Rising metal prices could mean more expensive laptops, PC parts, and other electronics in the near future

Prices of precious metals used in electronics manufacturing have drastically jumped in the past five years. This is especially true of copper, which cost $5,000 per metric ton in 2020 but now sits at $8,300. Because of these price increases, Digitimes reports that several Chinese semiconductor companies are raising their prices.

Some companies, including battery circuit protection firm ICM and circuit design, packaging, and testing firm Yaxin Microelectronics, have informed their customers in writing that they’re increasing their prices by 10-20% across the board with immediate effect. Reports indicate that most of these companies noted the continuous price hikes in precious metal materials as the reason for their higher prices, with further price increases expected down the line.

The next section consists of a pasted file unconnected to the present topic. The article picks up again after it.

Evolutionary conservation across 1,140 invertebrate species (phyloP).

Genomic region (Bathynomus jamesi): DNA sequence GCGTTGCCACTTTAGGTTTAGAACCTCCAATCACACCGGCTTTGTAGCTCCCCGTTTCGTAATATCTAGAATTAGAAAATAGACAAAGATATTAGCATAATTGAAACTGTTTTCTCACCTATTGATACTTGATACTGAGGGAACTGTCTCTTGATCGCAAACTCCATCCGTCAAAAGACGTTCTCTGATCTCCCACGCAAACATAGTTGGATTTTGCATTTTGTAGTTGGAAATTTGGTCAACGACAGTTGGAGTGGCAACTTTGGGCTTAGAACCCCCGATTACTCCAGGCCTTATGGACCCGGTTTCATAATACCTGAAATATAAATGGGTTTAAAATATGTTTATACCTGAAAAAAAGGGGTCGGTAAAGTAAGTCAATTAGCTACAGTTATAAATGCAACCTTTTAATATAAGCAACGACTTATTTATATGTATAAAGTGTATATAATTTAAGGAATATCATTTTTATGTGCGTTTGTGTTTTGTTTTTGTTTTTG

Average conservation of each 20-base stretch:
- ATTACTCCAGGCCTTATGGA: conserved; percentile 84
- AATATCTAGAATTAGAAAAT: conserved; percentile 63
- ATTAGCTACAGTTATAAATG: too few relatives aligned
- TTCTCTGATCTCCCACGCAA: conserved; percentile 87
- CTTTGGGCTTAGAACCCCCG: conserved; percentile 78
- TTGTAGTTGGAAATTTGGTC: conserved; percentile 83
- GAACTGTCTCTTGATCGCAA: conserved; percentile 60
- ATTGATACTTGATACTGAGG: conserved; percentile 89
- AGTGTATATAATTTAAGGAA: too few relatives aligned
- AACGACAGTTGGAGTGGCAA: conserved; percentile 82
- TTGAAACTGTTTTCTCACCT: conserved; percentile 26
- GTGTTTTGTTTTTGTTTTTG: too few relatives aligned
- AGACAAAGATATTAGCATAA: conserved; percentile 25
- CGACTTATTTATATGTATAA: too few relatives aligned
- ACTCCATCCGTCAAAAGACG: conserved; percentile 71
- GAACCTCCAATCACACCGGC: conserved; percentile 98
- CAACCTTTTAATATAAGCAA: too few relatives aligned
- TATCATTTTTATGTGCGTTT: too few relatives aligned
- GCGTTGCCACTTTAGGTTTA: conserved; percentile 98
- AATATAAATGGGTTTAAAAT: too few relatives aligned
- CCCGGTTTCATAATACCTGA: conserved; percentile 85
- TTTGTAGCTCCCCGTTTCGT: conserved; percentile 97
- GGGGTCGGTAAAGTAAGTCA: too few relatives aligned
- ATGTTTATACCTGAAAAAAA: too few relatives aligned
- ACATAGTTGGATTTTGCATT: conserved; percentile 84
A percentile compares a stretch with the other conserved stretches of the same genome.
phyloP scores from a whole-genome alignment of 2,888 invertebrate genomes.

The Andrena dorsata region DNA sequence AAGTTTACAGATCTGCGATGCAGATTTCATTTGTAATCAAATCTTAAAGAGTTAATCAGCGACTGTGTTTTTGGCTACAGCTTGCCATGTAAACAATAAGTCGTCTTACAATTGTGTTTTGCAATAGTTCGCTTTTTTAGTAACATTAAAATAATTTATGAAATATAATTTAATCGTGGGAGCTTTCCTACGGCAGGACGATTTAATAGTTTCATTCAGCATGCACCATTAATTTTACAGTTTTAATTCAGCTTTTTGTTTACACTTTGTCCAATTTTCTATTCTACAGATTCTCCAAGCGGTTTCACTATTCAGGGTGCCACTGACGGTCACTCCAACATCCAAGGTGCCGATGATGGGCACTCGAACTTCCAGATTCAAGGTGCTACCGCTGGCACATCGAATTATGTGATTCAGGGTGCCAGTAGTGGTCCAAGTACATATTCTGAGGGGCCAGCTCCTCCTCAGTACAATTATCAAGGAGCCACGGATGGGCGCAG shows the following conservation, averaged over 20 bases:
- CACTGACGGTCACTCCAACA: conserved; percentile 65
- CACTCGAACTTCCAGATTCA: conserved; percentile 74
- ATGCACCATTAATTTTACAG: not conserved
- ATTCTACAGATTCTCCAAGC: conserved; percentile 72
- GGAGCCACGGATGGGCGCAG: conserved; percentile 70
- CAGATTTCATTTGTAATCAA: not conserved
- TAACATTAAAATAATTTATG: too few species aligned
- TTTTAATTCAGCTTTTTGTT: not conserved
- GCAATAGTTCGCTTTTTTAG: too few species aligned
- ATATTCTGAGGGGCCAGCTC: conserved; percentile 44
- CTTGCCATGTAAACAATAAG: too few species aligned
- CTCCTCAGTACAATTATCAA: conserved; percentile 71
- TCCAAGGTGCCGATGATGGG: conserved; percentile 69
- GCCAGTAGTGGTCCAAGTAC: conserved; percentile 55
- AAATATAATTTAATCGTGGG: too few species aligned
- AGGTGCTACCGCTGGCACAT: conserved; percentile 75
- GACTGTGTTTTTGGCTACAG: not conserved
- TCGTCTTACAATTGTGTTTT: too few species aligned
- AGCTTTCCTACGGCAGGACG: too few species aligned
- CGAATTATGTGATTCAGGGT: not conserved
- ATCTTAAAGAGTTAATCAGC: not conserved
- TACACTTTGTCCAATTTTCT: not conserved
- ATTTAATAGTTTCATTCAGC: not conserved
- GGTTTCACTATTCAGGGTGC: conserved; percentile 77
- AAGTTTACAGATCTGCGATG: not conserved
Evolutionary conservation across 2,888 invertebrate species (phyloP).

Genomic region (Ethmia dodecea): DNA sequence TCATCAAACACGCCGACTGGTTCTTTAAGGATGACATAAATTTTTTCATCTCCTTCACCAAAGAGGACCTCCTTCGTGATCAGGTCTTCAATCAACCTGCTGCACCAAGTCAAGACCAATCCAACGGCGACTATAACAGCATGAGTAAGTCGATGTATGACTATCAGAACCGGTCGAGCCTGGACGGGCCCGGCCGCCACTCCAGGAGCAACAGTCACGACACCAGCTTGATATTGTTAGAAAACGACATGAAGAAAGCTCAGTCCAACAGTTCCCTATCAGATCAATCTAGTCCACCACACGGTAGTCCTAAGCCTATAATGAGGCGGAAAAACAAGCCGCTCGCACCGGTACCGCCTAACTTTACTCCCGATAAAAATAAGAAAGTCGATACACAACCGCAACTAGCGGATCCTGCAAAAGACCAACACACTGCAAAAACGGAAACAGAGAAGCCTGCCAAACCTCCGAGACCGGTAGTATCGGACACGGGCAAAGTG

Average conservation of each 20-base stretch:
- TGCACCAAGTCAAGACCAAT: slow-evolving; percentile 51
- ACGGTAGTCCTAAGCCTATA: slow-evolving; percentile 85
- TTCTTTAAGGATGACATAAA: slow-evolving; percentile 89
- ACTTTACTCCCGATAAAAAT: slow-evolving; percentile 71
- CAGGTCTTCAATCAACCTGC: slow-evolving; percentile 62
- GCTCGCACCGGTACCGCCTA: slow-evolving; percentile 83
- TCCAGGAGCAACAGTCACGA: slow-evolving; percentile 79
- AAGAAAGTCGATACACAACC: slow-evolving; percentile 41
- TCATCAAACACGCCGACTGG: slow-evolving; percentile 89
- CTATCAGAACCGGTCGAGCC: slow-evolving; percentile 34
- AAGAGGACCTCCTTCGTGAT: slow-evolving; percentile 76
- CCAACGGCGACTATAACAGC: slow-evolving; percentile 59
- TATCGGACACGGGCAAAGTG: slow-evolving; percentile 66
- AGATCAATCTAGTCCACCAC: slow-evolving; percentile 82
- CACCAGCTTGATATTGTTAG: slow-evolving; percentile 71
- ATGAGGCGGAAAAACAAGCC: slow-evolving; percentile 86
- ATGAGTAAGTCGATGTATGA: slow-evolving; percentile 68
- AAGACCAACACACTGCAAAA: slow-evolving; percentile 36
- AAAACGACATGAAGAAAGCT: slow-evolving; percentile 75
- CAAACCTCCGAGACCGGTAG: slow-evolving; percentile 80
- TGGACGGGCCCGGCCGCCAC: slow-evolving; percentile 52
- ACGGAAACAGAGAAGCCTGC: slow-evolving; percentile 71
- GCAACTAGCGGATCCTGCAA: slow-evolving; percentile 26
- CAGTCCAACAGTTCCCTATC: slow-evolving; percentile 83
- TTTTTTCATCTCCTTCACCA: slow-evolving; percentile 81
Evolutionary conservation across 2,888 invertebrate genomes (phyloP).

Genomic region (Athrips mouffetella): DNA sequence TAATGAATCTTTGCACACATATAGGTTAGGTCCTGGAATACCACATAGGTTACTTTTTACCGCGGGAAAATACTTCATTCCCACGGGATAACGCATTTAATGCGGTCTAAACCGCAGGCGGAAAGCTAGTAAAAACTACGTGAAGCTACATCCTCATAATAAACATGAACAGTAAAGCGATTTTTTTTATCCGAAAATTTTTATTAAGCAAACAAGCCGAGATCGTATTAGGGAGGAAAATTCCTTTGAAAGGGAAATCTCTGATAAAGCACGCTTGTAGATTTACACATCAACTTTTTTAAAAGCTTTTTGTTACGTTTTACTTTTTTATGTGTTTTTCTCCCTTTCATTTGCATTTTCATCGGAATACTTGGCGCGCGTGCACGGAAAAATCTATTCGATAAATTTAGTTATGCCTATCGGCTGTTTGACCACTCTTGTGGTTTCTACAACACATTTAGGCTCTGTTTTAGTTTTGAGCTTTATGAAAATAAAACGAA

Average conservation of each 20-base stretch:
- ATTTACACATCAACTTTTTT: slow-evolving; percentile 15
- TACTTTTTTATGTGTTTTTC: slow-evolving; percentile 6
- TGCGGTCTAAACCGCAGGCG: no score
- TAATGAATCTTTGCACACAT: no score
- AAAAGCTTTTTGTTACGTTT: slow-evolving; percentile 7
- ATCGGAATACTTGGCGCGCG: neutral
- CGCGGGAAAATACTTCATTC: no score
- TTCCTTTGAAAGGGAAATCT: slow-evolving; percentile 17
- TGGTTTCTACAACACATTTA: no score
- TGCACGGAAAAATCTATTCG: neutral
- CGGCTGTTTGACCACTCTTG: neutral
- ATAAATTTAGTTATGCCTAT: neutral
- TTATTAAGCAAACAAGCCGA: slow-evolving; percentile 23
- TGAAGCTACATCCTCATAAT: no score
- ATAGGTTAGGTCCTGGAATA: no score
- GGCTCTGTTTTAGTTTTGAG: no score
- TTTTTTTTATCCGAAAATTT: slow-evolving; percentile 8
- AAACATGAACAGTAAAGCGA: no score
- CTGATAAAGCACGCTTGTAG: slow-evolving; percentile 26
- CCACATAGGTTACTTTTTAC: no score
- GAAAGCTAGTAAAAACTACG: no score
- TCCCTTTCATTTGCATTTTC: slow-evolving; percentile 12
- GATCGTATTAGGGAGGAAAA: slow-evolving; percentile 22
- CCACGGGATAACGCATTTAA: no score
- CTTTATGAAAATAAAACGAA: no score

Aside from these two companies, other businesses that will increase their prices include HaloChip, Chiplink, TG-Star Electronics Technology, Sanliansheng, and Kangqiang Electronics. While many of us haven’t heard of these companies, they all supply crucial parts that most modern computers, smartphones, and other electronic accessories rely on.

Even though these semiconductor firms are based in China, they supply companies worldwide. For example, Smart Chiplink lists Broadcom, Texas Instruments, Intel/Altera, and Analog Devices as some of their customers. So, we expect these price increases to reach the final product and impact consumers eventually.

While we don’t expect a return of the insane GPU prices during the 2020 pandemic or the skyrocketing prices of RTX 4090s in China, the increasing costs of raw materials will eventually hit other manufacturers as well. After all, almost all electronic devices — from the humble SD card to a high-end gaming PC worth thousands of dollars — use precious metals like gold and copper.

These will also impact products outside the realm of consumer electronics. After all, appliances like induction cookers and even EVs use hundreds, if not thousands, of electronic components. TSMC even reported that the lack of chips from some smaller semiconductor suppliers could affect its production plans.

As precious metal prices are expected to go even higher, more semiconductor companies—in China and elsewhere—could increase their prices even further. And if that happens, expect everything with a chip in it to follow suit.